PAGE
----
Lakers yech it up in ugly loss to Suns

Rejoice, Lakers fans. There are no more games against the lowly Phoenix Suns.

Everyone loves playing Phoenix this season, but the Lakers keep throwing away potential victories here, their latest stumble a bad 99-76 loss that made them 0-2 at US Airways Center.

It stung because the Lakers (36-33) could have kept pace with seventh-place Houston and created separation from eighth-place Utah in the Western Conference.

It was embarrassing because the Suns (23-45) were tied with New Orleans in the West’s basement when Monday began.

It was lame because there were only 76 Lakers points, a season low for a team that couldn’t afford to be this bad this late in the regular season.


And there was this one confounding stat: Suns forward Luis Scola had more points (14) and rebounds (eight) in the fourth quarter than the entire Lakers team (10 points, seven rebounds).

The Lakers were in the second night of a back-to-back situation. Fatigue surely played a part.

But . . .

“You’ve got to fight through it. You’ve got to gut it out,” Lakers Coach Mike D’Antoni said. “Most of the time, you do it with smarts and we didn’t have that either.”

Yet it wasn’t fully inexplicable because Kobe Bryant (severely sprained left ankle) sat out his second straight game and Pau Gasol sat out his 20th game (torn plantar fascia).

Bryant was listed as day to day and Gasol could be back Friday against Washington if he doesn’t feel more pain in the foot, but their absence left the Lakers bereft Monday.

For anybody who said the Lakers were better without Bryant, they’re not. Anyone who said Gasol couldn’t help this team was wrong.

Dwight Howard had 16 points and 11 rebounds but had trouble making shots (six for 18) and hanging onto the ball (four turnovers).

He had three of his shots blocked and was hacked a few times without any fouls called.

“A lot of stuff happened in the paint. For me, I’ve just got to do my best and not say anything to the refs but it’s hard,” he said. “I continue to talk to myself, push myself to leave the referees alone and hopefully they might look down there a couple times.”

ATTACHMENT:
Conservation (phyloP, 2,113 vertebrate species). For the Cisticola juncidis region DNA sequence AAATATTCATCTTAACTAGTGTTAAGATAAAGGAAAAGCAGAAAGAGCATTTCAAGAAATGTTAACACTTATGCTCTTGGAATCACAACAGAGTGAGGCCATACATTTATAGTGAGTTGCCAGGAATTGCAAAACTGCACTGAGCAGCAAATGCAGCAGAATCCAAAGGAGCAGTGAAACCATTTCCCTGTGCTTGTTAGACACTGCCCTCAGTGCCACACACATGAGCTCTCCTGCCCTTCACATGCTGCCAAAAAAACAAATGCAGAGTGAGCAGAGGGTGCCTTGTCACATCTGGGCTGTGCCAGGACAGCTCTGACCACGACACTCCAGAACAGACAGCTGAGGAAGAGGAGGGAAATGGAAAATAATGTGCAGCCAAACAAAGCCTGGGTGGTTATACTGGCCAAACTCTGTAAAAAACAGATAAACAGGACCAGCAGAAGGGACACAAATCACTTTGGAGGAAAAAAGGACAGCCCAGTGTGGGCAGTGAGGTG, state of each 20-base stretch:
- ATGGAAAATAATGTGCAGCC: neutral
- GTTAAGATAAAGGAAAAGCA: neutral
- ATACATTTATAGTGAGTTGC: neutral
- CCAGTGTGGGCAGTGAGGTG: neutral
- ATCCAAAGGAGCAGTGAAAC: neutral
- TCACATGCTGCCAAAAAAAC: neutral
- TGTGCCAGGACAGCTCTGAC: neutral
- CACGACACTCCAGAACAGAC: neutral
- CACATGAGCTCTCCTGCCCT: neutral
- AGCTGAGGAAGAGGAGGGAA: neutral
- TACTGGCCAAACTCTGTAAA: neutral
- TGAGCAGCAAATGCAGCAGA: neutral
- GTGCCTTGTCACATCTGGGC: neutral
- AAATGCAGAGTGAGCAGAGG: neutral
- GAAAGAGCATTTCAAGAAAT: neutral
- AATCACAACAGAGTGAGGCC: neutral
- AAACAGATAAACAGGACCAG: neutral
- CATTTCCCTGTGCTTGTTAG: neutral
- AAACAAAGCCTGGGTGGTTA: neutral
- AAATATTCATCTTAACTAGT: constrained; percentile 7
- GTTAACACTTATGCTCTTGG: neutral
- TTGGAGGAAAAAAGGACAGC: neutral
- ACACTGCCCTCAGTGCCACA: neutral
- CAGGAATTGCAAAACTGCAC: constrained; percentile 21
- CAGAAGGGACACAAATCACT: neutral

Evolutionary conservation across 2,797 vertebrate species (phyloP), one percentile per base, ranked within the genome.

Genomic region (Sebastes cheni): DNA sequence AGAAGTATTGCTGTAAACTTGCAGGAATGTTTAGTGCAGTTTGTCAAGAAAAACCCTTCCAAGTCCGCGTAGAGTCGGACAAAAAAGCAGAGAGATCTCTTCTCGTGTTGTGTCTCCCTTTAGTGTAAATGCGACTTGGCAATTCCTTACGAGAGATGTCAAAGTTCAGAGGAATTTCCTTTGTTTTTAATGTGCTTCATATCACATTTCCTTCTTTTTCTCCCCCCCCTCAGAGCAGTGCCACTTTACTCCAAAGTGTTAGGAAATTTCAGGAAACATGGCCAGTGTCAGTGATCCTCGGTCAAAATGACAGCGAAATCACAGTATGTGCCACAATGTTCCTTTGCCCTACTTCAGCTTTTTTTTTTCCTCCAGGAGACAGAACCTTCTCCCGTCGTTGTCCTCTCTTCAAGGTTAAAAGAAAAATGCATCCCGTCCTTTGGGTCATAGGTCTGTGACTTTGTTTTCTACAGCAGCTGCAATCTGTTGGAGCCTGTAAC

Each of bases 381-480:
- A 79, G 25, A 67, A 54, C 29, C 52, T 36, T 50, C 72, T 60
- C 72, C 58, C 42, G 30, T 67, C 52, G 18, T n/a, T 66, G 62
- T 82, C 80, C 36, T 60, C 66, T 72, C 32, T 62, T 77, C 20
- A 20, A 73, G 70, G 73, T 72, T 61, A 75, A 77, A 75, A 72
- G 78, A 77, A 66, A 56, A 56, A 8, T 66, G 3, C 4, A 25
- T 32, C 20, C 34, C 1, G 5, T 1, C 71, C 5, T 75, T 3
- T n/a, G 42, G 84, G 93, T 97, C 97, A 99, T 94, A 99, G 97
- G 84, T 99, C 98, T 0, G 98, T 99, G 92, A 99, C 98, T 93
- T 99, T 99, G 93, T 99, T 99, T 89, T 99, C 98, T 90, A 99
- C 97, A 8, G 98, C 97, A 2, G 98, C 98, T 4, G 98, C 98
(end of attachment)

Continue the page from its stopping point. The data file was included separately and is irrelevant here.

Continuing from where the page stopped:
D’Antoni said Howard “kind of took it personal and tried to go at [Phoenix]. We needed to do more pick-and-rolls . . . get him a little bit on the move to get the ball into him. I just think because we’re tired, we got stuck in the mud and tried to wrestle our way through it.”

Howard’s response to his off night? “It’s basketball. You’re going to miss shots. You’re going to make shots,” he said. “We can’t be afraid to take them.”

The Lakers certainly weren’t afraid to take shots. The ball was just afraid to go into the basket.

Metta World Peace was equally perplexing, missing 12 of 17 and finishing with 12 points. Steve Nash didn’t shoot well, either, missing 11 of 17 shots while scoring a deceptive 19 points.

Was anyone on target for the Lakers, who made 33.3% of their attempts? A thorough look at the box score would unearth Steve Blake’s six-for-11 effort, the only Laker to make more than half his attempts.

D’Antoni used only seven players until the game was out of hand in the fourth quarter. What about the rest of the bench?

“It means that they’re not playing well enough to play. It means I’ve got seven guys that I’m really confident with,” D’Antoni said, getting slightly defensive. “That’s hindsight and most people on the other side are real good at it.”

The Lakers weren’t the only ones irritated with the night.

The Suns’ “dunk squad” got ready to jump through a large paper “Beat L.A.” sign at the end of the third quarter, but a surprisingly large contingent of Lakers fans booed.

Those fans were nowhere to be found half an hour later, the arena taken back by Suns followers.

The Lakers had let another one get away.